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WYSO is traveling the Miami Valley to find out how people mark the big moments in life. We’ll be covering the origins and histories of holidays, as well as the unique ways they’re celebrated in our region. If there’s a celebration you think we should cover, please let us know!

Miami Valley Celebrates: The Thanksgiving Turkey Takeaway

J. Reynolds
Just a few of the twelve thousand free turkey dinners being made at Miami Valley Meals.

The Thanksgiving Turkey Takeaway is this Wednesday, and Miami Valley Meals will be giving away 12,000 turkey dinners for families in need. WYSO stopped by their kitchen to see how they prepare so much food and where they'll be distributing it.

Julisa Candelaria was whisking gravy in front of an industrial stove.

“Throughout the day, I'm going to be making mashed potatoes, green bean casserole, and stuffing," she said, "and we’re going to be portioning out some turkey."

She said they’ll make close to 2,000 meals during her shift, and that’s just one day of work. By Wednesday, Miami Valley Meals will have made six times that amount to distribute for free.

It takes a lot of employees and volunteers.

“I love seeing all of the groups that have come in to help out with Thanksgiving,” Candelaria said. “They get a little competitive with each other, and they're like, ‘No, I want to make more meals than the people did last week!'”

J. Reynolds
Julisa Candelaria recently moved to Dayton from Indiana. She cooks at Miami Valley Meals and waits tables at Sueno.

Candelaria said that enthusiasm helps them get thousands of meals made, but it can also lead to bottlenecks. Space is a serious issue when you’re making 12,000 dinners, and putting food in the walk-in coolers and freezers can be a challenge.

“It's us playing Tetris and being like, ‘Okay, I think we can put this here, but if I put that there, I'm not going to be able to get to this.’ So, you know, we're doing our best!”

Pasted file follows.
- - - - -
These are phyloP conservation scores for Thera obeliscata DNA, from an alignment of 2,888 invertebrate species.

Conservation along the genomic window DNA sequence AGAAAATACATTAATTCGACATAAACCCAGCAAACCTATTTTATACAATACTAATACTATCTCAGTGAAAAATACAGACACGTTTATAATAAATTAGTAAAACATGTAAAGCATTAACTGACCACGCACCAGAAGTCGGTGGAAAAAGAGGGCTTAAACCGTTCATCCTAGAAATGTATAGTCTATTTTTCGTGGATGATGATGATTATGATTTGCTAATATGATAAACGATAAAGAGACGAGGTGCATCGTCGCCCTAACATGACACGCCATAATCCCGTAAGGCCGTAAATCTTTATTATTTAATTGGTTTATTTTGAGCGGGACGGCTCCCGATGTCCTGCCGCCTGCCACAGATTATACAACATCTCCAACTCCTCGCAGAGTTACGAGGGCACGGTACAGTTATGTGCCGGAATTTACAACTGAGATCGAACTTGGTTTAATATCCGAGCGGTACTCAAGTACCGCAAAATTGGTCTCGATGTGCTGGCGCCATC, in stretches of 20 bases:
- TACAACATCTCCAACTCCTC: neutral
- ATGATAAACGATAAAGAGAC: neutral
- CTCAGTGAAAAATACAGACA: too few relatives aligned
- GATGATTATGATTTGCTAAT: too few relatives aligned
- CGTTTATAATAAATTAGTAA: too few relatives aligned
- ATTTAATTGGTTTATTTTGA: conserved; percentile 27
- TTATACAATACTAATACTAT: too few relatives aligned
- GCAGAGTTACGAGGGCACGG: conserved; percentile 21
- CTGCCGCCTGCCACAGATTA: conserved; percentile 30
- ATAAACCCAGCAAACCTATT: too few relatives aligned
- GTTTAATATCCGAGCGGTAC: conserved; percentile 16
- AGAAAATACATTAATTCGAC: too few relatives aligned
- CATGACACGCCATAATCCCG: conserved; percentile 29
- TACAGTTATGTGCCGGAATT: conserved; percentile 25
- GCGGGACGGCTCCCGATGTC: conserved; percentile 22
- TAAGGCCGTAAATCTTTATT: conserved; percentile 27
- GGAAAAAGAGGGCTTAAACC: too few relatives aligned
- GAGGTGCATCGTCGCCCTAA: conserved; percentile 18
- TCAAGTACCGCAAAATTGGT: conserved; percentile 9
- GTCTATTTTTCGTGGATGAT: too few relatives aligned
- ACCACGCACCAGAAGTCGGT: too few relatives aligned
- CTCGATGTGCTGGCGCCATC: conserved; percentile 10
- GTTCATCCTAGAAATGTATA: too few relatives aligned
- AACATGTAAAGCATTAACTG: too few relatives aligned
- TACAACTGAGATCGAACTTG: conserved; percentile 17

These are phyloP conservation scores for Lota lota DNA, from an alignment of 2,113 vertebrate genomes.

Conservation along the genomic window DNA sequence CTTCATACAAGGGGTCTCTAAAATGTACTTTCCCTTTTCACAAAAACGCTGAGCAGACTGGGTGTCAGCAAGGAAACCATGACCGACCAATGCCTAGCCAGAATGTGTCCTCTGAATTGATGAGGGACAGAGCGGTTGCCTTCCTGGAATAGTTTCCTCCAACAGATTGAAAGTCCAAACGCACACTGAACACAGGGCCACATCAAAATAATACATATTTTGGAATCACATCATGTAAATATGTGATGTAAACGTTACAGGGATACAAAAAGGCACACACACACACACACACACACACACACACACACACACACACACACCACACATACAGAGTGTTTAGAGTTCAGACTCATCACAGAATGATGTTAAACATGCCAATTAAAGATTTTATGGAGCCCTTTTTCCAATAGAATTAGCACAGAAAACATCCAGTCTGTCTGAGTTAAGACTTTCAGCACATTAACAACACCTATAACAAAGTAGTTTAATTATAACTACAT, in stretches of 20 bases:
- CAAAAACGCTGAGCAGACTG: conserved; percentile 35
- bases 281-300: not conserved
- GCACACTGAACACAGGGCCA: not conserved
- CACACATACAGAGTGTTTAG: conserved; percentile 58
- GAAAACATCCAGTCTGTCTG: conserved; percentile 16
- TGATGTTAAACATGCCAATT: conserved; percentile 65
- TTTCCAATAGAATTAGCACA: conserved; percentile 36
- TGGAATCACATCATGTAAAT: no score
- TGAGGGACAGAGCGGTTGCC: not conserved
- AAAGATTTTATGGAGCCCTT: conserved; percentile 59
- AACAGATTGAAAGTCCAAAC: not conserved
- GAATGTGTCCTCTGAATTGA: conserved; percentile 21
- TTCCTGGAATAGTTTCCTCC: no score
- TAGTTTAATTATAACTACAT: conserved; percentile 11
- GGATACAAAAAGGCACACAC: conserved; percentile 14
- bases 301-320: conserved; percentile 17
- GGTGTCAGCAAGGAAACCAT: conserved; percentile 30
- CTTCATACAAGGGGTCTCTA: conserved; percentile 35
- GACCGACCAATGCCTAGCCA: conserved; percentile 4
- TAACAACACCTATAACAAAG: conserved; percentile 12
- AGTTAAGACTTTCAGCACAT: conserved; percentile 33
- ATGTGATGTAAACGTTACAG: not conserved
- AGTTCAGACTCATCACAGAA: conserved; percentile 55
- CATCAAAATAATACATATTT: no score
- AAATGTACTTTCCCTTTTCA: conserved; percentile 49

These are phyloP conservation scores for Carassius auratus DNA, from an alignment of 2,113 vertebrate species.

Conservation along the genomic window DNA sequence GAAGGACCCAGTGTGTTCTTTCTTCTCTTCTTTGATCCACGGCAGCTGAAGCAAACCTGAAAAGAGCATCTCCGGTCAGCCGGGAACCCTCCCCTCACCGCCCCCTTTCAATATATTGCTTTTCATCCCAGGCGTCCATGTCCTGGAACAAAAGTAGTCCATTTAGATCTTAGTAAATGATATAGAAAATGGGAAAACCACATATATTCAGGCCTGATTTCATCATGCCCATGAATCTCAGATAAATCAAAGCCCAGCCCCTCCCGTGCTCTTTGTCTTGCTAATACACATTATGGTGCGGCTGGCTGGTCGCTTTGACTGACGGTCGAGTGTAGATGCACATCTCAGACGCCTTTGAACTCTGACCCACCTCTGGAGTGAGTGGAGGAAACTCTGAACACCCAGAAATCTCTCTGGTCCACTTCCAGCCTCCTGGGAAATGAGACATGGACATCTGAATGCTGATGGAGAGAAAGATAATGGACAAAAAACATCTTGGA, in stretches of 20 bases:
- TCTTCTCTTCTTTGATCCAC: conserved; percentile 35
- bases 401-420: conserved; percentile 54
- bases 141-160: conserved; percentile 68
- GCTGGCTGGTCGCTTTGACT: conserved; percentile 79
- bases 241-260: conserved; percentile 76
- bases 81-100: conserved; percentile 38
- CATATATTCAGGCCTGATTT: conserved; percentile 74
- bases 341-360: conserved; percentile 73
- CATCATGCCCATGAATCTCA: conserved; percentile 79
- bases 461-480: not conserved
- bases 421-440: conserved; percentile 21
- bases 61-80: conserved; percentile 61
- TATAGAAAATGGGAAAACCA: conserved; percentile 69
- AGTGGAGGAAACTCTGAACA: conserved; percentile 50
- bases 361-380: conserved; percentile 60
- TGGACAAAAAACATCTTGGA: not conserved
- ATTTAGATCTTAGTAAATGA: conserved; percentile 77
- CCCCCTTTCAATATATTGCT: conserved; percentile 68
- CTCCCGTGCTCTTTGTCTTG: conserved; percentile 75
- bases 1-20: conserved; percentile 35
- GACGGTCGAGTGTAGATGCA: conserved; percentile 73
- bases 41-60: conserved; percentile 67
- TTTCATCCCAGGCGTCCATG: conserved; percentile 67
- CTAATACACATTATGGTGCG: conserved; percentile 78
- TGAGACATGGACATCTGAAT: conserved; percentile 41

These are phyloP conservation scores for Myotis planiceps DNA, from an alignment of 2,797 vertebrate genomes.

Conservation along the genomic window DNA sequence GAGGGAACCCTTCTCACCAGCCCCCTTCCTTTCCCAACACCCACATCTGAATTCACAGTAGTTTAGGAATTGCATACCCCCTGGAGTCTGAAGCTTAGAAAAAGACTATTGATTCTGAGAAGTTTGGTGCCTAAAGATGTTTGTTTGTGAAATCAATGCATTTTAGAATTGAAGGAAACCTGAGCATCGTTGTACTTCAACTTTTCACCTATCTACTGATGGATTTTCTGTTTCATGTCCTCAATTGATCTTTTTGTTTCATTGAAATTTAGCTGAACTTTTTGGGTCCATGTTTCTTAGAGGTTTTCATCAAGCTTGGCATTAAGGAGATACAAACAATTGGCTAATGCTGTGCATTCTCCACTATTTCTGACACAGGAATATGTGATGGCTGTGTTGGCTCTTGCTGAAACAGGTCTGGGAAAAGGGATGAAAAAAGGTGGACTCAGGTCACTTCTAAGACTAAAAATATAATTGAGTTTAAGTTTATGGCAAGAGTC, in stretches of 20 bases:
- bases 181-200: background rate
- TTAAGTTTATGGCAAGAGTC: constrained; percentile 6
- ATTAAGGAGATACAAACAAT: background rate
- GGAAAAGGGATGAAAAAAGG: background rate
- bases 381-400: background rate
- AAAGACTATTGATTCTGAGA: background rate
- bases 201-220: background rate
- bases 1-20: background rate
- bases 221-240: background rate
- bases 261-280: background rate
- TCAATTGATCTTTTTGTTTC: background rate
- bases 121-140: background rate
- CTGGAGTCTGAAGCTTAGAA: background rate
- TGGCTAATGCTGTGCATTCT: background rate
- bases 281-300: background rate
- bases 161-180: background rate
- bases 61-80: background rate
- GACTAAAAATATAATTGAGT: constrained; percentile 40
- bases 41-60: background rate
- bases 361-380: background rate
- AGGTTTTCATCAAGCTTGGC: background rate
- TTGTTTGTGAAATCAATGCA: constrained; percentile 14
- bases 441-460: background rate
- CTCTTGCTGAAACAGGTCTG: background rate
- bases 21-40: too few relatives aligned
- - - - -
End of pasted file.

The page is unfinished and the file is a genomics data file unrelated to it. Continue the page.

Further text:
A few feet from Candelaria, Patricio Andrade is chopping bread for stuffing, and he’s doing it with impressive speed.

Everyone who works in the kitchen calls Andrade “Papi”. He was a chef at the Dayton Racquet Club for 17 years, then the pandemic hit and he lost his job.

“They shut down three, maybe four years ago,” he said. “No thank you, no nothing.”

That’s when he joined Miami Valley Meals, which was just being launched with a team of service industry employees who were also being furloughed because of the pandemic.

“They are my family,” Andrade said. “All of them are like brothers and sisters. I'm so proud to do what I do with my heart and feed hungry people. I never knew there were so many hungry people.”

J. Reynolds
Patricio Andrade—AKA "Chef Papi"— brings decades of kitchen experience to Miami Valley Meals.

Amanda Delotelle, the Executive Director of Miami Valley Meals, said the organization started about as grassroots as it gets.

“We didn't have a kitchen at first. We were kind of nomadic, cooking out of different kitchens, and we didn't have the food at first,” she said. “So the Food Bank stepped up and said, ‘We will give you all the food you need, just keep making meals!’ And that's what we did.”

Now, they have a building and they’re making roughly 4,000 meals a week, but their methods and mission haven’t changed.

“We still have the same model where we take in donated and rescued food, and we elevate those ingredients into hearty meals that are then distributed through nonprofit partners,” Delotelle said.

J. Reynolds
Executive Director Amanda Delotelle works the line with employees and volunteers.

Miami Valley Meals works with over 40 different nonprofits—churches, community centers, and other organizations. Once the meals are ready, Nick Testa helps coordinate distribution.

“I'm the liaison between the partners and Miami Valley Meals,” he said. “So really, I just lift heavy stuff all day and talk to people.”

When partners pull up outside, he takes the bread racks full of food from a walk-in and slides them out a window and down a conveyor to the vehicles waiting in the parking lot.

J. Reynolds
Nick Testa preps meals for distributors.

“One of our distributors for the Thanksgiving drive is picking up 900 portions,” he said, pointing at head-high stacks of meals in the cooler. “And that’s just one of five places that will be picking up.”

Testa will be moving thousands of pounds of food today, but he wouldn’t want it any other way.

“I've had lots of different jobs, and this is the most fulfilling,” he said. “I know that we are doing something that's helping people, and that makes me feel good. It's not a selfless thing. I'm really happy to be helping people. It makes me feel good.”

The Thanksgiving Turkey Takeaway is sponsored by The Feast of Giving Fund, which, before COVID, held a community meal for thousands in person at the Convention Center. It was one of the largest Thanksgiving parties in the nation, and they hope to host another soon.

For this year’s Turkey Takeaway, Miami Valley Meals will also have desserts from Dayton Cooks, and they’re working with many area nonprofits to make sure all the food gets to people who need it.

Here’s a full list of places and times for the 2023 Thanksgiving Turkey Takeaway:

Miami Valley Meals

Miami Valley Celebrates is produced at The Eichelberger Center For Community Voices At WYSO. If there’s a celebration you think we should cover next, please let us know.